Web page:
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| | |-+  Flying direct without GPS.....?
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Author Topic: Flying direct without GPS.....?  (Read 12936 times)
Immelman
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« on: October 16, 2013, 09:19:01 PM »

I am currently training for my IFR rating. The aircraft I fly has a GPS however, the database is expired and for whatever reason the flight school doesn't upgrade it. Since the GPS database is expired I have been filing /A on my IFR flight plans. On my past two flights ATC has asked me to fly direct to the final approach fix of an ILS approach. The only practical way for me to do this was to "cheat" and use the GPS. I am curious why ATC gives me a direct clearance without the knowledge that I have a GPS. Also, what would be the correct way to handle a direct clearance without having to "cheat" and use the GPS. Should I ask for vectors?
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klkm
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« Reply #1 on: October 17, 2013, 09:45:23 AM »

Just let them know you don't have GPS and require vectors.  They most likely didn't look at your equipment suffix.
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spades
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« Reply #2 on: October 17, 2013, 11:59:14 AM »

If you cannot accept a clearance then it is up to you to inform them.

As the above guy said, sometimes equipment suffixes are overlooked.  You can request vectors but more than likely that will be denied.  We can only vector if the approach is depicted on our scopes.  The overwhelming majority of them are not.
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swa4678
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« Reply #3 on: October 17, 2013, 02:57:07 PM »

We can only vector if the approach is depicted on our scopes.
Is that a procedural requirement or more of just an operational limitation?

What if instead you gave a vector such as "fly heading 240, intercept runway 27 (localizer/final approach course)" ? You aren't vectoring onto an approach - just pretending that the 27 LOC is just any other directional navaid. Then once established (or you observe the pilot begin a turn to the right to intercept), you issue the usual PTAC sans the T. Is that not possible/allowed?
« Last Edit: October 17, 2013, 02:58:44 PM by swa4678 » Logged
spades
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« Reply #4 on: October 18, 2013, 08:05:45 PM »

We can only vector if the approach is depicted on our scopes.
Is that a procedural requirement or more of just an operational limitation?

What if instead you gave a vector such as "fly heading 240, intercept runway 27 (localizer/final approach course)" ? You aren't vectoring onto an approach - just pretending that the 27 LOC is just any other directional navaid. Then once established (or you observe the pilot begin a turn to the right to intercept), you issue the usual PTAC sans the T. Is that not possible/allowed?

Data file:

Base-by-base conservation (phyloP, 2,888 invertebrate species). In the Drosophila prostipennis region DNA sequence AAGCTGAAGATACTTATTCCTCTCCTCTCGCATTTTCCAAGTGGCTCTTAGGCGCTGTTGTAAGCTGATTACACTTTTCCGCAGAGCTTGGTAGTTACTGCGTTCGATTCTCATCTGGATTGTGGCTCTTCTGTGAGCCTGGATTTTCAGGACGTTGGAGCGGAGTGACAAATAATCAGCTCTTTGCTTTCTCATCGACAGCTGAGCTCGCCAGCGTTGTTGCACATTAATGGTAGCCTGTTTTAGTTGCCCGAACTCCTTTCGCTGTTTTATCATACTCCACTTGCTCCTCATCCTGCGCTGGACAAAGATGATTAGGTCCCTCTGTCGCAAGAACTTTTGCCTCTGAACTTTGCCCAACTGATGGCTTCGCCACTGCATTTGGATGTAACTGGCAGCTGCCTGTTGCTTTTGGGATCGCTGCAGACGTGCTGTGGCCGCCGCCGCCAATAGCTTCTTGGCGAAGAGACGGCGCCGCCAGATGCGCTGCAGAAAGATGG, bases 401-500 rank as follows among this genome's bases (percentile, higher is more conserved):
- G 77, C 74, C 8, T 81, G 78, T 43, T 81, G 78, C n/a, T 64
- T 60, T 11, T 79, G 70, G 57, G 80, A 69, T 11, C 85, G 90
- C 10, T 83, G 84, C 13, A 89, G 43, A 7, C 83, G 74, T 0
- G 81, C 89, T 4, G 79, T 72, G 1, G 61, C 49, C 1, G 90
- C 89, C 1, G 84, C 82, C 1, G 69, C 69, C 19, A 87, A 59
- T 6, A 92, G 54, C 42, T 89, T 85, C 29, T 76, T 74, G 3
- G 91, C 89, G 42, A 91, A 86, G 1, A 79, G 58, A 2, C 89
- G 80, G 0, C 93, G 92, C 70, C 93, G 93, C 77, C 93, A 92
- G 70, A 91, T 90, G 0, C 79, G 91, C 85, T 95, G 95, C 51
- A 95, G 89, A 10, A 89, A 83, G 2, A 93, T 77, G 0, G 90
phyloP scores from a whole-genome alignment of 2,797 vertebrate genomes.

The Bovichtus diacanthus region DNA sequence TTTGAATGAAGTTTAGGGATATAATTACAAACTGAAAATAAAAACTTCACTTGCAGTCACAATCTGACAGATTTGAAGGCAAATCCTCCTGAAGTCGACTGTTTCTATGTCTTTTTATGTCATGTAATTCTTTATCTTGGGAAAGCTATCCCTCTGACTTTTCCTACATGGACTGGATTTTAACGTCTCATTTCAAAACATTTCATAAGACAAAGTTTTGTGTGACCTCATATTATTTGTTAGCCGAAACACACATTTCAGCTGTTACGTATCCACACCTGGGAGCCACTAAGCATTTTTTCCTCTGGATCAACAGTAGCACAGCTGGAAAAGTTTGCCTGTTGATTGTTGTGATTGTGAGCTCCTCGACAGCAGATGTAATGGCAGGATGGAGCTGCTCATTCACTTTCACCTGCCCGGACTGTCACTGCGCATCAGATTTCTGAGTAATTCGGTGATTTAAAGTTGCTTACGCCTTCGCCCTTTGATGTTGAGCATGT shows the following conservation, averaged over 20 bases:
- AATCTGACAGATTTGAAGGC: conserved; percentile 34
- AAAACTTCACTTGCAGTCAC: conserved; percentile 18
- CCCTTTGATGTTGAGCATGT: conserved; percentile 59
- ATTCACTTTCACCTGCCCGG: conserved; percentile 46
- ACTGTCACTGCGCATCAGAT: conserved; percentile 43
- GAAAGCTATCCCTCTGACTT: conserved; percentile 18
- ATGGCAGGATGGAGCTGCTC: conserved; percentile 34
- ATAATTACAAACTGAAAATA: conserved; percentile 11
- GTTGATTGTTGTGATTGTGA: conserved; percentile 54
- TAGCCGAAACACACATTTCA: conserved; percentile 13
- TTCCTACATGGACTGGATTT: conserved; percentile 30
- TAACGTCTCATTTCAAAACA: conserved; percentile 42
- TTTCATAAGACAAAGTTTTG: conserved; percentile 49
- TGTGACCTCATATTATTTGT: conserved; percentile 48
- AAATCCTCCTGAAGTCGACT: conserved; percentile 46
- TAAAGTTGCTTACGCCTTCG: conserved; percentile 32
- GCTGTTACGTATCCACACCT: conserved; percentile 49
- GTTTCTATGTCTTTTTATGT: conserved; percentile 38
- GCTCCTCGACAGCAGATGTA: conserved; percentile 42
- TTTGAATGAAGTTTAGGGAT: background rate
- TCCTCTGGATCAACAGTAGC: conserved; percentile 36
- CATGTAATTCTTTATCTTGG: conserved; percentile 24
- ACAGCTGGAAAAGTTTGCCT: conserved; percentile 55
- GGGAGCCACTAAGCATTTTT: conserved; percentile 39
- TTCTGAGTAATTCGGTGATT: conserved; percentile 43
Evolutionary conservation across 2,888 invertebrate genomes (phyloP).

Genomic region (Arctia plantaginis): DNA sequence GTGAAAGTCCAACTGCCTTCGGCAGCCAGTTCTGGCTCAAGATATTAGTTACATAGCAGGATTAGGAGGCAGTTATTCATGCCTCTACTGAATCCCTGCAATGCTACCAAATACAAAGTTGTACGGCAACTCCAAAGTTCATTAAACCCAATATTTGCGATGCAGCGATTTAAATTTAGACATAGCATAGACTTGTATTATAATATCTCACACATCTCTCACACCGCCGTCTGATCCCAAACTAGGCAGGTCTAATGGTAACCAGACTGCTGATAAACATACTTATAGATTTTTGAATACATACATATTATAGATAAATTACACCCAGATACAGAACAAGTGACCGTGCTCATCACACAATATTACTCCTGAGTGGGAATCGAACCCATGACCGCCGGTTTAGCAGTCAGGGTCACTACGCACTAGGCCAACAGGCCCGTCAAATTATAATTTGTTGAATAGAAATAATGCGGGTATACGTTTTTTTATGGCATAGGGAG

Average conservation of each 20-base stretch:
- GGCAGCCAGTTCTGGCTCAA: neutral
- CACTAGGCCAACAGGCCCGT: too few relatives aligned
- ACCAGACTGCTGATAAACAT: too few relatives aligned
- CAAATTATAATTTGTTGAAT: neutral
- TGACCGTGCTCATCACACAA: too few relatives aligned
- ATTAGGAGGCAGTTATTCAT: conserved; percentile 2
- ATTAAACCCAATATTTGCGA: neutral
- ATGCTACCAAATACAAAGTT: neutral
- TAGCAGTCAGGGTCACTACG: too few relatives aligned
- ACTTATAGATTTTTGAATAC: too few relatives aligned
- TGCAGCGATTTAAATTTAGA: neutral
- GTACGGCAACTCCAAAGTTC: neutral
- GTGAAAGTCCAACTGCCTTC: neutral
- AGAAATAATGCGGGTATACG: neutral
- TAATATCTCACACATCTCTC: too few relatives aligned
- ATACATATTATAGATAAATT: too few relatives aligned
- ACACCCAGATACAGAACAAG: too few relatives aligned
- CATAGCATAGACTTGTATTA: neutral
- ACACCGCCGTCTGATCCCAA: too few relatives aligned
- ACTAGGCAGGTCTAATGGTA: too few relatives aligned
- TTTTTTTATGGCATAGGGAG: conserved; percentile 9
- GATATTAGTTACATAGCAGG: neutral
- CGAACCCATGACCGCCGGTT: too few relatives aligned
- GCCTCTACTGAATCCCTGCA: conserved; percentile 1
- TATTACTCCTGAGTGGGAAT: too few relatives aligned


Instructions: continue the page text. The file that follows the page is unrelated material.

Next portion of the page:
No, we cannot do it.  It has to be depicted.
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Plane Whisperer
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« Reply #5 on: November 18, 2013, 12:01:57 AM »

Quote
What if instead you gave a vector such as "fly heading 240, intercept runway 27 (localizer/final approach course)" ? You aren't vectoring onto an approach - just pretending that the 27 LOC is just any other directional navaid. Then once established (or you observe the pilot begin a turn to the right to intercept), you issue the usual PTAC sans the T. Is that not possible/allowed?

Here's part of the relevant section from the 7110.65, which dictates our operating rules:

The following provisions are required before an aircraft may be vectored to the final approach course:

1. The approach gate and a line (solid or broken), depicting the final approach course starting at or passing through the approach gate and extending away from the airport, be displayed on the radar scope.


Although regarding your specific question, in our facility, every localizer course is depicted anyway. We use your example on a daily basis, vectoring to intercept. It's a good way to get people lined up for approach before you're ready to clear them.

Back to the OP... if the FAF was defined by non-GPS methods (e.g. intersecting radials, an NDB), they may have expected you to find it that way. But more likely they just didn't realize you were appropriately equipped. With all that said, you can't be cleared to initiate an instrument approach from a FAF anyway, so I'm assuming it was to line you up for a straight-in visual.
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